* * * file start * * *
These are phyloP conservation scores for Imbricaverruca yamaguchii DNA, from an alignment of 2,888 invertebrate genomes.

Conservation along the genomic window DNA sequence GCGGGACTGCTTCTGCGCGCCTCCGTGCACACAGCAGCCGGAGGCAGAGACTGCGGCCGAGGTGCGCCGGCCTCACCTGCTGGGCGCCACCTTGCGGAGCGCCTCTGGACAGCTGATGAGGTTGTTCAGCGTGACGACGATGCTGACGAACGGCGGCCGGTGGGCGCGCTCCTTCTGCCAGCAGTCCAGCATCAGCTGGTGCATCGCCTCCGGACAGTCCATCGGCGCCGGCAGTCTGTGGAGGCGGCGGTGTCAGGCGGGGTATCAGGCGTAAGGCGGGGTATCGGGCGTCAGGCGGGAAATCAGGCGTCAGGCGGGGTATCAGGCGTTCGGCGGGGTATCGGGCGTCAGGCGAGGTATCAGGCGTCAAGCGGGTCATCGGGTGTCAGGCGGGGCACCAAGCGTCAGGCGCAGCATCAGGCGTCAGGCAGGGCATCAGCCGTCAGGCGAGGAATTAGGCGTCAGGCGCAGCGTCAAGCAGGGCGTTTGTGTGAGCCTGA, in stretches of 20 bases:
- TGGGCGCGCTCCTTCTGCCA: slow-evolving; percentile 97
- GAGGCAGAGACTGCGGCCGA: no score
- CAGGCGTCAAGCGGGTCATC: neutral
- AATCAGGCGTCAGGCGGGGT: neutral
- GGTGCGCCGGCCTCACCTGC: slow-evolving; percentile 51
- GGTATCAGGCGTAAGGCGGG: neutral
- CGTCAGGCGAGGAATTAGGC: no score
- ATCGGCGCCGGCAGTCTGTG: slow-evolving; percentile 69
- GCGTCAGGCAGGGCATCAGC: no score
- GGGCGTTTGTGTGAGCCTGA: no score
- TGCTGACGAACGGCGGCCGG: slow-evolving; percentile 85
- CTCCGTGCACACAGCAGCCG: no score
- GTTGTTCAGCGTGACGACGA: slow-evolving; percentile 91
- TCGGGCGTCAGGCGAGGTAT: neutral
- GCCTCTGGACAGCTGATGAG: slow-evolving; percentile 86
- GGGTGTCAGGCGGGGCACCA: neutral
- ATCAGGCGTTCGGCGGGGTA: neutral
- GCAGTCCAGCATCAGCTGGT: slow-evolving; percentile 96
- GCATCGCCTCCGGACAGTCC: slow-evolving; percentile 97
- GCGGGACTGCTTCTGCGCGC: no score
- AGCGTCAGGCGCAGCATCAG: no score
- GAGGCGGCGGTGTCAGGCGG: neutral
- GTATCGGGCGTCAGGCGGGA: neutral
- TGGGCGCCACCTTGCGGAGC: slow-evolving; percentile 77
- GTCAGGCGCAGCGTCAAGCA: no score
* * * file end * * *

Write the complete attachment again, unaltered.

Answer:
These are phyloP conservation scores for Imbricaverruca yamaguchii DNA, from an alignment of 2,888 invertebrate genomes.

Conservation along the genomic window DNA sequence GCGGGACTGCTTCTGCGCGCCTCCGTGCACACAGCAGCCGGAGGCAGAGACTGCGGCCGAGGTGCGCCGGCCTCACCTGCTGGGCGCCACCTTGCGGAGCGCCTCTGGACAGCTGATGAGGTTGTTCAGCGTGACGACGATGCTGACGAACGGCGGCCGGTGGGCGCGCTCCTTCTGCCAGCAGTCCAGCATCAGCTGGTGCATCGCCTCCGGACAGTCCATCGGCGCCGGCAGTCTGTGGAGGCGGCGGTGTCAGGCGGGGTATCAGGCGTAAGGCGGGGTATCGGGCGTCAGGCGGGAAATCAGGCGTCAGGCGGGGTATCAGGCGTTCGGCGGGGTATCGGGCGTCAGGCGAGGTATCAGGCGTCAAGCGGGTCATCGGGTGTCAGGCGGGGCACCAAGCGTCAGGCGCAGCATCAGGCGTCAGGCAGGGCATCAGCCGTCAGGCGAGGAATTAGGCGTCAGGCGCAGCGTCAAGCAGGGCGTTTGTGTGAGCCTGA, in stretches of 20 bases:
- TGGGCGCGCTCCTTCTGCCA: slow-evolving; percentile 97
- GAGGCAGAGACTGCGGCCGA: no score
- CAGGCGTCAAGCGGGTCATC: neutral
- AATCAGGCGTCAGGCGGGGT: neutral
- GGTGCGCCGGCCTCACCTGC: slow-evolving; percentile 51
- GGTATCAGGCGTAAGGCGGG: neutral
- CGTCAGGCGAGGAATTAGGC: no score
- ATCGGCGCCGGCAGTCTGTG: slow-evolving; percentile 69
- GCGTCAGGCAGGGCATCAGC: no score
- GGGCGTTTGTGTGAGCCTGA: no score
- TGCTGACGAACGGCGGCCGG: slow-evolving; percentile 85
- CTCCGTGCACACAGCAGCCG: no score
- GTTGTTCAGCGTGACGACGA: slow-evolving; percentile 91
- TCGGGCGTCAGGCGAGGTAT: neutral
- GCCTCTGGACAGCTGATGAG: slow-evolving; percentile 86
- GGGTGTCAGGCGGGGCACCA: neutral
- ATCAGGCGTTCGGCGGGGTA: neutral
- GCAGTCCAGCATCAGCTGGT: slow-evolving; percentile 96
- GCATCGCCTCCGGACAGTCC: slow-evolving; percentile 97
- GCGGGACTGCTTCTGCGCGC: no score
- AGCGTCAGGCGCAGCATCAG: no score
- GAGGCGGCGGTGTCAGGCGG: neutral
- GTATCGGGCGTCAGGCGGGA: neutral
- TGGGCGCCACCTTGCGGAGC: slow-evolving; percentile 77
- GTCAGGCGCAGCGTCAAGCA: no score